The decision was pretty much inevitable, but the DFL announced today during their general assembly meeting between all Bundesliga and 2. Bundesliga clubs that matches will be suspended through April 30th. The 30th of April had been the standing date for when play could potentially resume, but as the COVID-19 pandemic is still spreading across Europe, the Bundesliga will likely have to finish at some point during the late spring or early summer (DFL.de).
DFL CEO Christian Seifert also said that team training for Bundesliga clubs is still banned until April 5th and that the goal is still to try and finish the seasons by the end of June. He added that the remaining games in the Bundesliga and 2. Liga schedules would likely take place behind closed doors, and that’s something that might also extend into the start of the 2020/2021 season (FourFourTwo):
We aim to end the season by June 30th, and that is still the status today. We want to see what is possible. If games can take place, it can be assumed that they will necessarily have to take place without spectators, possibly into next season, maybe until the end of the year.
The other top flights in Europe seem to have a bit more uncertainty as to when and if they can finish their seasons. The Premier League has touted the idea of having so-called mini tournaments in the summer where teams would essentially be in isolated World-Cup-like camps after having all been tested for COVID-19. They would then play the remainder of their matches in the span of a few weeks at a neutral venue without any spectators. As ESPN has described it:
They would test players, staff, officials and referees (but also cameramen, producers and commentators, because let’s face it, that’s what this is about) and as long as they’re negative, sequester them away somewhere with lots of football pitches. Keep them away from COVID-19 and the general population, let them play, train, sleep, eat and play their video games together and put the whole shebang on TV.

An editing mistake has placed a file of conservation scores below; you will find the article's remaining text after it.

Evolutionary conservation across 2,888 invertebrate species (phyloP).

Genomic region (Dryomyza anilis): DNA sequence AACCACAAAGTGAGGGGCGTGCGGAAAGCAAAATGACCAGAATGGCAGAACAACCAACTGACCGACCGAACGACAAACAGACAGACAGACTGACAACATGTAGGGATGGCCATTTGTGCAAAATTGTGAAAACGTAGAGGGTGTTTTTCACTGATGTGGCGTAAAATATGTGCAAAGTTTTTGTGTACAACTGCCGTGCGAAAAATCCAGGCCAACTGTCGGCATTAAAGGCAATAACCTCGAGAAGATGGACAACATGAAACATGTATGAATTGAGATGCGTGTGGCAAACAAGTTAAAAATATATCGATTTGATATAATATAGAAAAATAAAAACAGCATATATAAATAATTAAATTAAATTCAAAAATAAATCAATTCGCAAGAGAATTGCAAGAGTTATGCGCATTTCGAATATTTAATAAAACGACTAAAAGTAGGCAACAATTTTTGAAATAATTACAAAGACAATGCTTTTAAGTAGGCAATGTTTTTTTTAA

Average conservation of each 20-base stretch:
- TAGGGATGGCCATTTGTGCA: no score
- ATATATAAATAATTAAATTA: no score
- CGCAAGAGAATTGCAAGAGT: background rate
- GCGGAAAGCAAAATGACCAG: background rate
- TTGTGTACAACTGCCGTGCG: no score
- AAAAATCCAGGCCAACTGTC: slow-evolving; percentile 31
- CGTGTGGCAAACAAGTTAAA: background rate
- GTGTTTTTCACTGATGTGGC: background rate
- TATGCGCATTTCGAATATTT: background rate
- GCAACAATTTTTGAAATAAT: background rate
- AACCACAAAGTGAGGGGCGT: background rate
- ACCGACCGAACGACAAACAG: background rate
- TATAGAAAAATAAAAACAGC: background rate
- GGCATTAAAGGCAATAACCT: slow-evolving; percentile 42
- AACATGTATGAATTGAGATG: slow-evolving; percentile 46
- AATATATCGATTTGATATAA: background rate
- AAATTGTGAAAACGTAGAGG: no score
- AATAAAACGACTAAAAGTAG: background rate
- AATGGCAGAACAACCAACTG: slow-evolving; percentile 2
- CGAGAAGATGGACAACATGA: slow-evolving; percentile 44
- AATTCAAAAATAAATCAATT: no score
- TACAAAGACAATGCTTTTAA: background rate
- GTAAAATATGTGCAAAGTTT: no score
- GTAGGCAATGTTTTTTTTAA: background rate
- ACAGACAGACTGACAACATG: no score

This potential idea has been met with a fair amount of criticism, but Seifert said the the Bundesliga is in a better position both financially and legally than the other leagues in Europe:
We do not know yet what further developments in England, Spain, France and Italy will look like. There is a lot of uncertainty. We have better conditions than others in Europe. The discussions we have with our media partners take place at a different level.
Other noteworthy points from the DFL’s assembly:
- The points deduction for clubs that have to initiate insolvency proceedings has been reduced from 9 to 3 in an effort to give clubs enough time to economically recover from the damage COVID-19 has done in that respect. Additionally, the clubs’ liquidity situation will not be examined as part of the pending licensing process for the 2020-21 season. Basically, the clubs on the lower end of the financial spectrum in the Bundesliga and 2. Liga are being given leeway to financially recover without much, or any, penalty,
- A “Sports Medicine/Special Match Operations Task Force” has been established and will be headed by Prof. Dr med. Tim Meyer, Medical Director of the Institute of Sports and Preventive Medicine at Saarland University and team doctor for the German national team. The task force will formulate plans for safely resuming matches after ensuring players and staff members can all be tested and examine the cases that are already present in the Bundesliga and 2. Liga. They’ll also be responsible for ensuring the safety and cleanliness of the venues that will potentially host the remaining matches,
- As long as it’s deemed safe by health professionals, the DFL is working on getting everyone to agree to play remaining matches behind closed doors to ensure the season finishes.